This. I thought my front rotor rub was from the rotor heating up, then it was happening the first time I hit the brakes. Checked closer and the outboard piston wasn't fully retracting. It's getting replaced under warranty.
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Old 07-30-19, 10:52 AM
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Well, that's pretty much my point. I assume the OP or his shop had fiddled with the setup, and still couldn't get it right. So why hasn't the shop at the very least suggested some corrective measure?

Brakes aren't supposed to rub, and if all parts are mechanically sound and the contact points are straight and clean, there should be no issues. Something on the OPs bike needs to be addressed-- it's not an outright indicator of the fallibility of disc brakes on bicycles.
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Old 07-30-19, 11:14 AM
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Originally Posted by DrIsotope View Post
Well, that's pretty much my point. I assume the OP or his shop had fiddled with the setup, and still couldn't get it right. So why hasn't the shop at the very least suggested some corrective measure?
Not all bike shops have the right tools for the job, and not all mechanics are really good at their job.
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Old 07-30-19, 02:36 PM
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Originally Posted by noodle soup View Post
find a shop that has one of these.

https://www.youtube.com/watch?v=zBsqYnYj_sE&vl=en
ahh I see. but what if I have post mount adapters? there's no real way to shave those very precisely. but I guess if the fork is slightly crooked, it might help. will look into it.

however, it still doesn't really explain why there is continuous rubbing after steep down hills. I'm not a fred (165 lbs). The pistons are retracting like they should. I did a bleed job very recently so I doubt there's bubbles in the caliper. not sure what else could be going on
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Old 07-30-19, 03:49 PM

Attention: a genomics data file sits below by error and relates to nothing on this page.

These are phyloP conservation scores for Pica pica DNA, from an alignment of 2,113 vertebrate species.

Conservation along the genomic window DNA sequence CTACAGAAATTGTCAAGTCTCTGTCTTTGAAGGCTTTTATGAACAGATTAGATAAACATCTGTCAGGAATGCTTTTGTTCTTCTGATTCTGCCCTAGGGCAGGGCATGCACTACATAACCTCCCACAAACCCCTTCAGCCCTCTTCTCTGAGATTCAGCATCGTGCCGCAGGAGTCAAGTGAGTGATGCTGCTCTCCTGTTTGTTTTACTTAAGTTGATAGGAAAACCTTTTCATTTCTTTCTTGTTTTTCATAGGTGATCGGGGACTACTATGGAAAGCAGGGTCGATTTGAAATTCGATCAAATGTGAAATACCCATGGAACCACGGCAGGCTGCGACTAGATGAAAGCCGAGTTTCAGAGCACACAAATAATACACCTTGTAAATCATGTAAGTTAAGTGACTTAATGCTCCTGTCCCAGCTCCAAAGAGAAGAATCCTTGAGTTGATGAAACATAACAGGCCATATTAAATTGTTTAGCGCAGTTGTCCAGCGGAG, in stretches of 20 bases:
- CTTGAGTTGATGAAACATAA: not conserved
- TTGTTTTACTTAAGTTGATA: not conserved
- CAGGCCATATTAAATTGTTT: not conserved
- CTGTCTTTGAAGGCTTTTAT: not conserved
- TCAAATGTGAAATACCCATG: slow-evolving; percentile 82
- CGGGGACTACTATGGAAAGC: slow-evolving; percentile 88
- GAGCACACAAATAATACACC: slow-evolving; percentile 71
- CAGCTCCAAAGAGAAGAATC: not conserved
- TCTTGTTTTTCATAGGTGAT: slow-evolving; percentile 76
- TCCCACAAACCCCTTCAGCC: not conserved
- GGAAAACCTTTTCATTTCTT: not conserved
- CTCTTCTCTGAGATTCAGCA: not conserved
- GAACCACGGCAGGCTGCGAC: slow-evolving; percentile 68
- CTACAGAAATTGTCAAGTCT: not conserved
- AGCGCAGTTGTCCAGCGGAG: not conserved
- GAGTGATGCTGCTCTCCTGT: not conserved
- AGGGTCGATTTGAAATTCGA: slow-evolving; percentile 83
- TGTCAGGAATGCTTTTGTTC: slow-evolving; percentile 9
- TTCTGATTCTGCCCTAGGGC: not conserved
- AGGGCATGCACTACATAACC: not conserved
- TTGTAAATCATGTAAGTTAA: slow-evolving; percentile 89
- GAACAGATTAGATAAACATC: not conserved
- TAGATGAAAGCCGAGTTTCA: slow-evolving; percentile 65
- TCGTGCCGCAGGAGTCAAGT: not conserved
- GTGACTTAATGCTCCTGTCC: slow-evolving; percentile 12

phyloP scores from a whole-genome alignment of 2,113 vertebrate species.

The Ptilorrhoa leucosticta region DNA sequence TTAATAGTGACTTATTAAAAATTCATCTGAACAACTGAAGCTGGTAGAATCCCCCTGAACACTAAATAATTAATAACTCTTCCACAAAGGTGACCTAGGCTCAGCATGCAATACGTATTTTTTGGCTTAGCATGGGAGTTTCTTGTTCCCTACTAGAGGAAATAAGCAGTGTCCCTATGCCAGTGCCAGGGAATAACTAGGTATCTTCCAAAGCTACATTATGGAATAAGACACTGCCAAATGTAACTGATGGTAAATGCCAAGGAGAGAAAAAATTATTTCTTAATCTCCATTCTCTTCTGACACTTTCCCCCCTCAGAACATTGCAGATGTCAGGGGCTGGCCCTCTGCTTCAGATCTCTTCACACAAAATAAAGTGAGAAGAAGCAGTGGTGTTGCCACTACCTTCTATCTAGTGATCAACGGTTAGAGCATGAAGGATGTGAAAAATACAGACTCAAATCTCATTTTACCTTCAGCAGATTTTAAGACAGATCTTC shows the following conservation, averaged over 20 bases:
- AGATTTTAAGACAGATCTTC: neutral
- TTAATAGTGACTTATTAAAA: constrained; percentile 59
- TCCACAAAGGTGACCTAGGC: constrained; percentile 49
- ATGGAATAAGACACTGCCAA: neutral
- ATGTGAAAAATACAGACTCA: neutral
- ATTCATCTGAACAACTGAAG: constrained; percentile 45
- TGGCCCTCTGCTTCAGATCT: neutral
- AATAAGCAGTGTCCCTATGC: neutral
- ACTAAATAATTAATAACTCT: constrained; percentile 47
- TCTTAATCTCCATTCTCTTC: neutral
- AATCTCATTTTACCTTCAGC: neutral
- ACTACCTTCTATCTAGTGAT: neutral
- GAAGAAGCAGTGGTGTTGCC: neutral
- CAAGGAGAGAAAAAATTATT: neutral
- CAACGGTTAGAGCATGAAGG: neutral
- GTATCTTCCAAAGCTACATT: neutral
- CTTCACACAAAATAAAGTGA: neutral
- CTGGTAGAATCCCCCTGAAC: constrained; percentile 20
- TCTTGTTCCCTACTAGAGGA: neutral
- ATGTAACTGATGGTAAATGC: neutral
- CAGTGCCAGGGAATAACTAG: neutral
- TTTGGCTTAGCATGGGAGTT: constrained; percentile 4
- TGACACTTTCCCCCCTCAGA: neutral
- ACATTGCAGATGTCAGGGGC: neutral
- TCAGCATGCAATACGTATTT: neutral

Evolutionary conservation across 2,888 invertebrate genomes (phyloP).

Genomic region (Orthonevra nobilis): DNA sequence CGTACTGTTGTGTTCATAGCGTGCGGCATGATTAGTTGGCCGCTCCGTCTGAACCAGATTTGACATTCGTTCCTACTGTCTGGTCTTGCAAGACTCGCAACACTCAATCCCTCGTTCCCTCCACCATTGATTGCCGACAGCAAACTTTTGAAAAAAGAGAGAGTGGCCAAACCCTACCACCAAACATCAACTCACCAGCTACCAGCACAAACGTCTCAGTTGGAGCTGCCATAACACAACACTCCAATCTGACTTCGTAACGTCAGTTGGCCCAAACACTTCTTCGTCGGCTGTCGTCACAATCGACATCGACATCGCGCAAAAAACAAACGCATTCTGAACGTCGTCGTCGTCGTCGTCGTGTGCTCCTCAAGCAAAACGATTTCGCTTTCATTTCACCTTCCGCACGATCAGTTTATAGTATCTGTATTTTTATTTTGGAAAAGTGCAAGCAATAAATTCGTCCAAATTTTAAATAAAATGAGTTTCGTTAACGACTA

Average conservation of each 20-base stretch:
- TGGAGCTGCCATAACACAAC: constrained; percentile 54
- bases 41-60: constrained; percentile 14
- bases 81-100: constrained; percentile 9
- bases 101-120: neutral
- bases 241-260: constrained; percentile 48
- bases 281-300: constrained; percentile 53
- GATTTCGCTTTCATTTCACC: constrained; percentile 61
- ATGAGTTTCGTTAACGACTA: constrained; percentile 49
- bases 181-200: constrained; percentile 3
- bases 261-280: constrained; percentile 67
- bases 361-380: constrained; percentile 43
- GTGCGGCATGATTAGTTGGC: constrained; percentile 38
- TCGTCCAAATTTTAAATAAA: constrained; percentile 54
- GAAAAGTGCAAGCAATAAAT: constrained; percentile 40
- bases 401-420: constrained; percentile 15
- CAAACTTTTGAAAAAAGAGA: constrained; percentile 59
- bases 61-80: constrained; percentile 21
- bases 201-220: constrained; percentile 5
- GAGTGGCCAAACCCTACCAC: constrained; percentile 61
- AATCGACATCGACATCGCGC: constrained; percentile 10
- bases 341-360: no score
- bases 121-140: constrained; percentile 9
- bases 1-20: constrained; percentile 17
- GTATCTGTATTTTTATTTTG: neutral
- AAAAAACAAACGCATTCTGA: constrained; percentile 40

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Originally Posted by spectastic View Post
ahh I see. but what if I have post mount adapters? there's no real way to shave those very precisely. but I guess if the fork is slightly crooked, it might help. will look into it.

however, it still doesn't really explain why there is continuous rubbing after steep down hills. I'm not a fred (165 lbs). The pistons are retracting like they should. I did a bleed job very recently so I doubt there's bubbles in the caliper. not sure what else could be going on
The guys I ride with that have Ice-Techs, rub a few secs after hard braking, my SRAM Force & Red brakes are silent
Not a deal breaker, but it's noticeable
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Old 07-30-19, 03:57 PM
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Originally Posted by spectastic View Post
ahh I see. but what if I have post mount adapters? there's no real way to shave those very precisely. but I guess if the fork is slightly crooked, it might help. will look into it.

however, it still doesn't really explain why there is continuous rubbing after steep down hills. I'm not a fred (165 lbs). The pistons are retracting like they should. I did a bleed job very recently so I doubt there's bubbles in the caliper. not sure what else could be going on
If there's continuous rubbing, it sounds to me like the caliper hasn't been aligned properly and it's too close to one side. Try again with the businesss card trick or one of the other centering aids.

Edit: and the word you're looking for is Clyde, not Fred.

Last edited by WhyFi; 07-30-19 at 04:04 PM.
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Old 07-30-19, 06:44 PM
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Originally Posted by noodle soup View Post
Not all bike shops have the right tools for the job, and not all mechanics are really good at their job.
Not all bike companies can adopt a new standard without glitches too. Had a bunch of Focus through-axle forks where the rotor rubbed on the damn fork leg!